A friend once posted an article stating that the little changes consumers make in their homes to be more environmental “don’t matter” very much and we need to attack climate change on a much larger scale, by using carbon pricing. I completely agree that large scale environmental protections like carbon pricing are critical for combating climate change and preserving the environment.
That said, I also believe that as consumers we have a responsibility to live more environmentally friendly lives.
My little piece of earth: I sometimes picture myself having a small piece of the earth that is my responsibility; a piece that is magically made up of the area in which I live, and then the areas where my actions directly impact the earth. All my trash would be accumulating in one corner of this personal piece of earth that is my responsibility. The blue dye from my new denim jeans might be in one of the rivers. The atmosphere’s health would reflect the changes I made when I decided to walk instead of drive. Availability of water would increase when I decided to eat plants instead of animals. I would be able to see the impact of each decision I made, directly influencing the health of the land.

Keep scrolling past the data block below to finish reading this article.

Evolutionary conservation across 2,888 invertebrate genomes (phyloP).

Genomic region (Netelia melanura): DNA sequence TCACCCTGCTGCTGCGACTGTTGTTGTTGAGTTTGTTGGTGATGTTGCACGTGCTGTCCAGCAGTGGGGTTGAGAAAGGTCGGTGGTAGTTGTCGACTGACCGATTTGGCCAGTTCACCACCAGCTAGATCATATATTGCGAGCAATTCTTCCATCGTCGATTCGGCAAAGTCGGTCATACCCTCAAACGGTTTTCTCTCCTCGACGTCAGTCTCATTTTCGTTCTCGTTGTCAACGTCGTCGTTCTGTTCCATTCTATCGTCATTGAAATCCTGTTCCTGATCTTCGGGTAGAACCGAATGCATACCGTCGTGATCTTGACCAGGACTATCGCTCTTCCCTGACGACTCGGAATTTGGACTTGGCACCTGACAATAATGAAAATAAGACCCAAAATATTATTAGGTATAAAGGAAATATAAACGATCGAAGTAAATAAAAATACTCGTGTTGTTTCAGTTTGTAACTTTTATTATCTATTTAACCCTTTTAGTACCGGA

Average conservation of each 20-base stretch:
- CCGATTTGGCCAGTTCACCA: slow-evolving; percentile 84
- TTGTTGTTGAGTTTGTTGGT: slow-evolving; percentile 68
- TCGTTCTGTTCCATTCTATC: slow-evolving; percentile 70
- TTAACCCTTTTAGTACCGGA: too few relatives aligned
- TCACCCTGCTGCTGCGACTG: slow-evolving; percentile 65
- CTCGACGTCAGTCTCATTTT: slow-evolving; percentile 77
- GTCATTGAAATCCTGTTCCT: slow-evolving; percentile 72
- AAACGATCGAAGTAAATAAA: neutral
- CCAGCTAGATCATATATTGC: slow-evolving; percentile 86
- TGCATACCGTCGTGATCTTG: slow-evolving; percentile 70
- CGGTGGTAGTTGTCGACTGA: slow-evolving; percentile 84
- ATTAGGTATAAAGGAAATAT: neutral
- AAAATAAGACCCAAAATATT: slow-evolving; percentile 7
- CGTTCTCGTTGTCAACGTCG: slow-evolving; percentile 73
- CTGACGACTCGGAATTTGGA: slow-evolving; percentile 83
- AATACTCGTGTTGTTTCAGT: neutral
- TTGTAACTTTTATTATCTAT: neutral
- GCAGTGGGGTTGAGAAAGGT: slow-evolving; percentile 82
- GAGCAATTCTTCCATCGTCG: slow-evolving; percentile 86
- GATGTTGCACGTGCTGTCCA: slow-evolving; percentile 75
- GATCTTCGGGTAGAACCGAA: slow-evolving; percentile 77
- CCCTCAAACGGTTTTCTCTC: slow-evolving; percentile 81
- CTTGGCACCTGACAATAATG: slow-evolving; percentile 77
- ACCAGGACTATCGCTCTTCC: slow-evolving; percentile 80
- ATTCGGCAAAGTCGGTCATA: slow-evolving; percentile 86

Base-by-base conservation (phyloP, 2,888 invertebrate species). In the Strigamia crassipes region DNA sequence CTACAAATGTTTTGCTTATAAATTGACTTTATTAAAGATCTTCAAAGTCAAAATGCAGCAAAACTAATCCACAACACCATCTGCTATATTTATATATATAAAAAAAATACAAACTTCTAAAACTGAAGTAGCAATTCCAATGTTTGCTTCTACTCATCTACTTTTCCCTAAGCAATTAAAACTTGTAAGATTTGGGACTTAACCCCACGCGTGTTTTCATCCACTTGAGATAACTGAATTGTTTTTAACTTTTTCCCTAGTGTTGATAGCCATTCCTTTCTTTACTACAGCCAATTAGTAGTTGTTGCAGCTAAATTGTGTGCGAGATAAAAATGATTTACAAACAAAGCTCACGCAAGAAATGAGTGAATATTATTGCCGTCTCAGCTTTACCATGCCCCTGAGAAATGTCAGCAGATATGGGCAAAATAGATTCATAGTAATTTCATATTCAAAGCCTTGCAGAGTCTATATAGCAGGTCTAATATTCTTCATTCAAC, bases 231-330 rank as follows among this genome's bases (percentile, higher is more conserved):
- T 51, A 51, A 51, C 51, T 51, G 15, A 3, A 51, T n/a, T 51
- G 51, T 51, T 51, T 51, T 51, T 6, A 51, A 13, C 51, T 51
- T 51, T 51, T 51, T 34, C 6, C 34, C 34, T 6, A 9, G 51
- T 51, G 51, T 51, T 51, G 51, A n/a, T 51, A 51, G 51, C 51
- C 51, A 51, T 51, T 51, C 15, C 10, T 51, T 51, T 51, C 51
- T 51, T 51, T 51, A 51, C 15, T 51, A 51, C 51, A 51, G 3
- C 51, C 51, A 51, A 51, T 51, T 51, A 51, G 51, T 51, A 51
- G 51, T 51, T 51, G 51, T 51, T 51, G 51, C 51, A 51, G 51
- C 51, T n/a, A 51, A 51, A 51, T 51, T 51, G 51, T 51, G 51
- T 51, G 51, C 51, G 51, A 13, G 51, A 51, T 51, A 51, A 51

If you could see the environmental impact of your choices, would you make different ones? None of us has a magical plot of land that shows us how our actions impact the planet… but think about how your actions might change if you did. Would you buy more bulk items in the grocery store if you could watch the trash your family generates add up each year? Would you impulse buy that new plastic toy that will just clutter up the living room if you could see the C02 emission caused by the manufacturing and shipping it over on an oil-powered boat?
The good news: We can make little changes in our lives that help reduce our negative impact on the environment, and our little corner of the earth does matter. Moreover, we may inspire others around us to do the same.
I bring a reusable water bottle with me everywhere. Buy as much as possible in bulk. I did several years of cloth diapering. We use cloth napkins, cotton washcloths, and I read books on my kindle or borrow them from the library unless they’re reference books. I avoid disposable plates and take the extra time to run a load of plates and wine glasses through the dishwasher after events.
I don’t notice many of these little changes anymore, but they all reduce my carbon foot-print as well as saving me money.
Here are some posts with easy changes you can make to live a little greener.
Tips for Stopping Junk Mail
Non-Material Holiday Gift Ideas
Rent a Dress Instead of Buying One: My Rent the Runway Review
Less Waste Race: Run Greener
Buy More in Bulk
Eat More Plants